child health

Women and child in Tambura, South Sudan. {Photo credit: MSH.}Photo credit: MSH.

Nearly 50 countries, including Afghanistan, Democratic Republic of the Congo, Haiti, Liberia and South Sudan, are considered a fragile or conflict-affected state -- a state that is in conflict, recovering from conflict or crisis, or a state that has collapsed or has a strong and repressive government. Over nearly 40 years of working in fragile states, Management Sciences for Health (MSH) has identified best practices, lessons learned, and appropriate interventions for a myriad of situations in fragile states.

MSH takes an integrated approach to building high-impact sustainable public health programs that address critical challenges in leadership, health systems management, health service delivery, human resources, and medicines. Wherever our partnerships succeed, the positive impact of good health has a ripple effect, contributing to the building of healthy nations.

MSH works collaboratively with health care policymakers, managers, providers, and the private sector to increase the efficacy, efficiency, and sustainability of health services by improving management systems, promoting access to services, and influencing public policy.

Godgift and his caregiver receiving educational supplies from the Executive Director of Synergycare Initiative. {Photo credit: Anayo Chike Charles/MSH.}Photo credit: Anayo Chike Charles/MSH.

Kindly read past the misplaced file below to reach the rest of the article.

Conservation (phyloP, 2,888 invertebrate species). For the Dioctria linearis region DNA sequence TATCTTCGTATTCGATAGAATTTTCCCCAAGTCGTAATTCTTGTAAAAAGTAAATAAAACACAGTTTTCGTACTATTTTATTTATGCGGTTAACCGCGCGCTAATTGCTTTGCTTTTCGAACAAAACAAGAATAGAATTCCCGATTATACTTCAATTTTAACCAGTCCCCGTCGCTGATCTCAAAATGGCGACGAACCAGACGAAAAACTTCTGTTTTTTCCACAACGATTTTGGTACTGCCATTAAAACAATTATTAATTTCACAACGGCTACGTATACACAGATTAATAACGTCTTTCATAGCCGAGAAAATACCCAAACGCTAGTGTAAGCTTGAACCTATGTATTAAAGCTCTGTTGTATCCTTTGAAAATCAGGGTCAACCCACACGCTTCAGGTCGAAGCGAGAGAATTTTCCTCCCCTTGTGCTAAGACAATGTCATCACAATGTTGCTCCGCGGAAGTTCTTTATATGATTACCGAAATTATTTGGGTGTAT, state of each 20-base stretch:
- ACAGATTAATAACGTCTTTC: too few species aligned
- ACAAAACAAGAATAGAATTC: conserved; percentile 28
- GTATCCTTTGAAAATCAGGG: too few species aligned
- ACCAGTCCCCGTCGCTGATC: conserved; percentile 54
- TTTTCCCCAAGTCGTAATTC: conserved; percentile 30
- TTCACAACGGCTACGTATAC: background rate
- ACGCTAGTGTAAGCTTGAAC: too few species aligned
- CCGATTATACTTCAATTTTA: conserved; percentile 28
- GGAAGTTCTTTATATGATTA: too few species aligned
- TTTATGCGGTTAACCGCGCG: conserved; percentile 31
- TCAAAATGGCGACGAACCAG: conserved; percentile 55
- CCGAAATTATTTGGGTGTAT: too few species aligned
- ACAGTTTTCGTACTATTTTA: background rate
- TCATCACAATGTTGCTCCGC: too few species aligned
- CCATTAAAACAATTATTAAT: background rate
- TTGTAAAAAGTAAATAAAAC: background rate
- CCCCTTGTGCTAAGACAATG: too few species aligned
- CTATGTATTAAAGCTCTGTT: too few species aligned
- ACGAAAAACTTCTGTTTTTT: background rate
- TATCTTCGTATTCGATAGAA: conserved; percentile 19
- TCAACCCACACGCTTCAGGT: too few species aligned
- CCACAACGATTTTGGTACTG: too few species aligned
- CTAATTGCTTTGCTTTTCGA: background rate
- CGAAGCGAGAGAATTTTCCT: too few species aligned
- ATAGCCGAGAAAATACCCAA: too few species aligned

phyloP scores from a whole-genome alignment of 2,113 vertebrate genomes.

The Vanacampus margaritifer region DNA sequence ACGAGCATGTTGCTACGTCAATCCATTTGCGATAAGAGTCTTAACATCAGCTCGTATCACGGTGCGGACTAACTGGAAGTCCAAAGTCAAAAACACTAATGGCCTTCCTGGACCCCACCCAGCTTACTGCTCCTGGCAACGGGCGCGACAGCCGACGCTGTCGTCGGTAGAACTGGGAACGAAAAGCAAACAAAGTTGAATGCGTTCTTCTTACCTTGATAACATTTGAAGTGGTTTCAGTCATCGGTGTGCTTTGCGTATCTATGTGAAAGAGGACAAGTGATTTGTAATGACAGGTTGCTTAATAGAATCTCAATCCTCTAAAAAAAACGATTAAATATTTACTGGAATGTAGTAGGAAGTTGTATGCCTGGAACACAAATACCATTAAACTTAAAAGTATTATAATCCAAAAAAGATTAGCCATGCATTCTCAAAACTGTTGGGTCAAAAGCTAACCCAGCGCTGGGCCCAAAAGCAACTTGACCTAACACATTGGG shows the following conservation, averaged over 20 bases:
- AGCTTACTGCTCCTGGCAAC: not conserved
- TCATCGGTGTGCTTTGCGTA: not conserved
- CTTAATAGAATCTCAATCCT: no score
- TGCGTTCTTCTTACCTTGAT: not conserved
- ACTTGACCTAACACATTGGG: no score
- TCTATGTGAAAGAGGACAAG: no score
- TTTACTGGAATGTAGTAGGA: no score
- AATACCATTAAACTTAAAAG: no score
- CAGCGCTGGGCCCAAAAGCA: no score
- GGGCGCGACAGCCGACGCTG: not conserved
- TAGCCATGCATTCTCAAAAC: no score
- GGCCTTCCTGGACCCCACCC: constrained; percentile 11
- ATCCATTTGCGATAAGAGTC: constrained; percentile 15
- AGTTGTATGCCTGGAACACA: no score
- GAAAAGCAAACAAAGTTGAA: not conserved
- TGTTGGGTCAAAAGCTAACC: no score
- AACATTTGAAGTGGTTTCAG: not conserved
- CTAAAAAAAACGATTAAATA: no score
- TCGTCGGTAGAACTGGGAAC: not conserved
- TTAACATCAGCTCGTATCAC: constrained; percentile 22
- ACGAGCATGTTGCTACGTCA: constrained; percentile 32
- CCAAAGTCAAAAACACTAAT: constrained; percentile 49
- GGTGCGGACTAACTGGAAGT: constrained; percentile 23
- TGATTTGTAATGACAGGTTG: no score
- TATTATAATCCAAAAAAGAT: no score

Early one morning Mrs. Fred woke up and found a boy outside her house. Alarmed and curious, she asked him why he was there. Godgift, as he identified himself, told her that the continuous appearance of a snake where he lived forced him to abandon the place he called home, after numerous futile attempts to frighten it off with pepper. Highly disturbed, she arranged for him to eat in a nearby restaurant whenever he showed up by her house.

The boy, Godgift Henshaw, is 13 years old. Godgift's mother took him along when she left her husband and eloped with another man. When the burden of care got too heavy, she left Godgift with her mother in Agbia community, Bayelsa State, Nigeria. Godgift’s grandmother beat and neglected him. Most of the time he went without food and often slept outside the house. Finally, she labeled him a wizard and abandoned him, fleeing from their home.

The landlord evicted Godgift when there was no one to pay the rent. He took refuge in an uncompleted building in a nearby bush, completely at the mercy of the elements. Abandoned and stigmatized (following his identification as a wizard), he fed himself by doing odd jobs.